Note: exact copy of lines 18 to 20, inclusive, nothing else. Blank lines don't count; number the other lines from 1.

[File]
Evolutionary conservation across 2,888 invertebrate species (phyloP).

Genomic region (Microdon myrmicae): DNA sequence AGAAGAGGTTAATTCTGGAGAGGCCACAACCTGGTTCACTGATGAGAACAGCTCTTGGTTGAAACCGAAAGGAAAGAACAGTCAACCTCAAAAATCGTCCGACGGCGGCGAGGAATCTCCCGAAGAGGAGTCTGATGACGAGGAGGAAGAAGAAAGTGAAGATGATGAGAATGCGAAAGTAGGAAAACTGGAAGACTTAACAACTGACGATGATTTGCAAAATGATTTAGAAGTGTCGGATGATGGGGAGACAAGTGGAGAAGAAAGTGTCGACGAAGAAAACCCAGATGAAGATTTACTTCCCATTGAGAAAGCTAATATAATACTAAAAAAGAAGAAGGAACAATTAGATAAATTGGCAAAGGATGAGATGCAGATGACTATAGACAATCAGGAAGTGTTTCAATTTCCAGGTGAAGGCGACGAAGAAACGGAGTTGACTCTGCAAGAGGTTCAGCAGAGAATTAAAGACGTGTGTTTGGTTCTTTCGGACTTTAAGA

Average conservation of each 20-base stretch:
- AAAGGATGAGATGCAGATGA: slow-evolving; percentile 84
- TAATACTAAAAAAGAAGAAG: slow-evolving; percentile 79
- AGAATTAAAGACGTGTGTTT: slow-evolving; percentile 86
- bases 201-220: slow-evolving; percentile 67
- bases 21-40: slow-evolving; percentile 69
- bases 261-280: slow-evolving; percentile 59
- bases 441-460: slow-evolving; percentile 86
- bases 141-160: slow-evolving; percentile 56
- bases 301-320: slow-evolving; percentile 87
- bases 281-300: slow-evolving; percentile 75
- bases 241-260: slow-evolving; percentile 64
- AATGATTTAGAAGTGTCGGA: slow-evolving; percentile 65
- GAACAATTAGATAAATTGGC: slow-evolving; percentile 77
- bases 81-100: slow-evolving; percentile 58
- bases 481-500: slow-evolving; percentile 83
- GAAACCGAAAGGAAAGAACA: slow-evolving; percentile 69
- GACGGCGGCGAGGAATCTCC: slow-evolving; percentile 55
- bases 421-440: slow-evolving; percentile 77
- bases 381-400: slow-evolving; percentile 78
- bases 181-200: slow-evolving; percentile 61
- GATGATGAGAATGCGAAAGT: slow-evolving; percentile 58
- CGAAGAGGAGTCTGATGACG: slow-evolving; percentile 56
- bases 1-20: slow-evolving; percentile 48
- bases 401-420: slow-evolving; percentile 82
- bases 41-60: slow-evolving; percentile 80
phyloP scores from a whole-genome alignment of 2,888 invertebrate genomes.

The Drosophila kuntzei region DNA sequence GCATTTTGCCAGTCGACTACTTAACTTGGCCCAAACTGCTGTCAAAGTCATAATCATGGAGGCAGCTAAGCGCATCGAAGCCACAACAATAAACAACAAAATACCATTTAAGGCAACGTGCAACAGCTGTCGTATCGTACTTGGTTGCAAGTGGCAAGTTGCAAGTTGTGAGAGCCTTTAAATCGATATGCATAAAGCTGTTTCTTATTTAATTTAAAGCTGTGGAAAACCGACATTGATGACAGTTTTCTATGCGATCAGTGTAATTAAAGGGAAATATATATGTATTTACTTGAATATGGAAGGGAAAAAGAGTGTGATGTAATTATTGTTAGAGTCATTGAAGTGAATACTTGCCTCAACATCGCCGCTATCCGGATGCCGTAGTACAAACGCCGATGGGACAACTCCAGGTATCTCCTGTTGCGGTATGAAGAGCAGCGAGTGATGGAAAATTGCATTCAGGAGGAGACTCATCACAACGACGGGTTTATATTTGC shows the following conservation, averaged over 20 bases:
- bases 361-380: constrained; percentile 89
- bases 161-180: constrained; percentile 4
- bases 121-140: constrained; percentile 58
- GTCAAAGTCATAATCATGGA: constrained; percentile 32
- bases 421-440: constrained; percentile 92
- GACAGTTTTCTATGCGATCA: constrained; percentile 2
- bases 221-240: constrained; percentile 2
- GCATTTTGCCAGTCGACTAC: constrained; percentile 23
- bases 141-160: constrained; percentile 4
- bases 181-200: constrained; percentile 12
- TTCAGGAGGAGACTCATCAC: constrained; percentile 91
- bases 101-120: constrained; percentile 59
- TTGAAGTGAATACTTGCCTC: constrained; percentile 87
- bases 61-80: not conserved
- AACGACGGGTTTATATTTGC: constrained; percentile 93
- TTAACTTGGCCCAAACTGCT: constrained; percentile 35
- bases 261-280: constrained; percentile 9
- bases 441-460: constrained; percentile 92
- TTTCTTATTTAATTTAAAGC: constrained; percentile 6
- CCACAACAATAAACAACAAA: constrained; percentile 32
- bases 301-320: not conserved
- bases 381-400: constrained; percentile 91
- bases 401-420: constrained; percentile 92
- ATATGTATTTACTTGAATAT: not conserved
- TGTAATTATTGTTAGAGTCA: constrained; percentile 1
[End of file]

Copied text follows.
- bases 481-500: slow-evolving; percentile 83
- GAAACCGAAAGGAAAGAACA: slow-evolving; percentile 69
- GACGGCGGCGAGGAATCTCC: slow-evolving; percentile 55